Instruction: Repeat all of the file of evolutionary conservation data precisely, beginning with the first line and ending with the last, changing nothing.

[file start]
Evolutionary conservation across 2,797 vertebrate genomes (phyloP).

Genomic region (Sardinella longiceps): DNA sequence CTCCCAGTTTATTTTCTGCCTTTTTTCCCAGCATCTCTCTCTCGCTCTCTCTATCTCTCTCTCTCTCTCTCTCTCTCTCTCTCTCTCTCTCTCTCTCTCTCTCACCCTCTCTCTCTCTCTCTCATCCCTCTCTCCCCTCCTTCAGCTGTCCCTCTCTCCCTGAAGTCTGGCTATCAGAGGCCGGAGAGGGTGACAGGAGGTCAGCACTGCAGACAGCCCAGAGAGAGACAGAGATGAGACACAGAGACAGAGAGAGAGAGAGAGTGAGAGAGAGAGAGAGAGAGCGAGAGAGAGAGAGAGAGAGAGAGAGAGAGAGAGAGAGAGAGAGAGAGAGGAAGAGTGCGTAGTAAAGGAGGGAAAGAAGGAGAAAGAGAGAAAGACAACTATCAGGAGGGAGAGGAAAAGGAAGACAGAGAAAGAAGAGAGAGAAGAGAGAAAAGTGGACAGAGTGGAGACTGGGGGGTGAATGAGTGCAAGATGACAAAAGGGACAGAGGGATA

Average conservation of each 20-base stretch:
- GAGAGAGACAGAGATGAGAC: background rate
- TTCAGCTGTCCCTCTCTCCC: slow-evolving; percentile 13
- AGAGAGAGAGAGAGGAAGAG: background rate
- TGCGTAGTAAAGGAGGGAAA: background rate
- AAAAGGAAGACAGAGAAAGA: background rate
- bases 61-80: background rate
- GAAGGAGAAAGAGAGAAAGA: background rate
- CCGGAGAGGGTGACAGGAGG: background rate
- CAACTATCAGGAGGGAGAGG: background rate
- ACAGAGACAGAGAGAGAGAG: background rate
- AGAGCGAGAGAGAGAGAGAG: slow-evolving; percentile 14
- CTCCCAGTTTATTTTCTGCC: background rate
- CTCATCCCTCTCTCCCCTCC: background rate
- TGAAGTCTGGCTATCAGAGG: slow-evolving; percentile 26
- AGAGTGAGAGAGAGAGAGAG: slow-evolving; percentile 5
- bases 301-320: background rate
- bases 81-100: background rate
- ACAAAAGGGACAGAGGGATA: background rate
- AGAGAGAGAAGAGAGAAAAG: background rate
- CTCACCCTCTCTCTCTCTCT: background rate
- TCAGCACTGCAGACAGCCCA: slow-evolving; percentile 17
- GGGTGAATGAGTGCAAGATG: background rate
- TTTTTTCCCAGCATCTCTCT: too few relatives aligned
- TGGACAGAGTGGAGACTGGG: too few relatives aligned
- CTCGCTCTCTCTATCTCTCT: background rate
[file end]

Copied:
Evolutionary conservation across 2,797 vertebrate genomes (phyloP).

Genomic region (Sardinella longiceps): DNA sequence CTCCCAGTTTATTTTCTGCCTTTTTTCCCAGCATCTCTCTCTCGCTCTCTCTATCTCTCTCTCTCTCTCTCTCTCTCTCTCTCTCTCTCTCTCTCTCTCTCTCACCCTCTCTCTCTCTCTCTCATCCCTCTCTCCCCTCCTTCAGCTGTCCCTCTCTCCCTGAAGTCTGGCTATCAGAGGCCGGAGAGGGTGACAGGAGGTCAGCACTGCAGACAGCCCAGAGAGAGACAGAGATGAGACACAGAGACAGAGAGAGAGAGAGAGTGAGAGAGAGAGAGAGAGAGCGAGAGAGAGAGAGAGAGAGAGAGAGAGAGAGAGAGAGAGAGAGAGAGAGGAAGAGTGCGTAGTAAAGGAGGGAAAGAAGGAGAAAGAGAGAAAGACAACTATCAGGAGGGAGAGGAAAAGGAAGACAGAGAAAGAAGAGAGAGAAGAGAGAAAAGTGGACAGAGTGGAGACTGGGGGGTGAATGAGTGCAAGATGACAAAAGGGACAGAGGGATA

Average conservation of each 20-base stretch:
- GAGAGAGACAGAGATGAGAC: background rate
- TTCAGCTGTCCCTCTCTCCC: slow-evolving; percentile 13
- AGAGAGAGAGAGAGGAAGAG: background rate
- TGCGTAGTAAAGGAGGGAAA: background rate
- AAAAGGAAGACAGAGAAAGA: background rate
- bases 61-80: background rate
- GAAGGAGAAAGAGAGAAAGA: background rate
- CCGGAGAGGGTGACAGGAGG: background rate
- CAACTATCAGGAGGGAGAGG: background rate
- ACAGAGACAGAGAGAGAGAG: background rate
- AGAGCGAGAGAGAGAGAGAG: slow-evolving; percentile 14
- CTCCCAGTTTATTTTCTGCC: background rate
- CTCATCCCTCTCTCCCCTCC: background rate
- TGAAGTCTGGCTATCAGAGG: slow-evolving; percentile 26
- AGAGTGAGAGAGAGAGAGAG: slow-evolving; percentile 5
- bases 301-320: background rate
- bases 81-100: background rate
- ACAAAAGGGACAGAGGGATA: background rate
- AGAGAGAGAAGAGAGAAAAG: background rate
- CTCACCCTCTCTCTCTCTCT: background rate
- TCAGCACTGCAGACAGCCCA: slow-evolving; percentile 17
- GGGTGAATGAGTGCAAGATG: background rate
- TTTTTTCCCAGCATCTCTCT: too few relatives aligned
- TGGACAGAGTGGAGACTGGG: too few relatives aligned
- CTCGCTCTCTCTATCTCTCT: background rate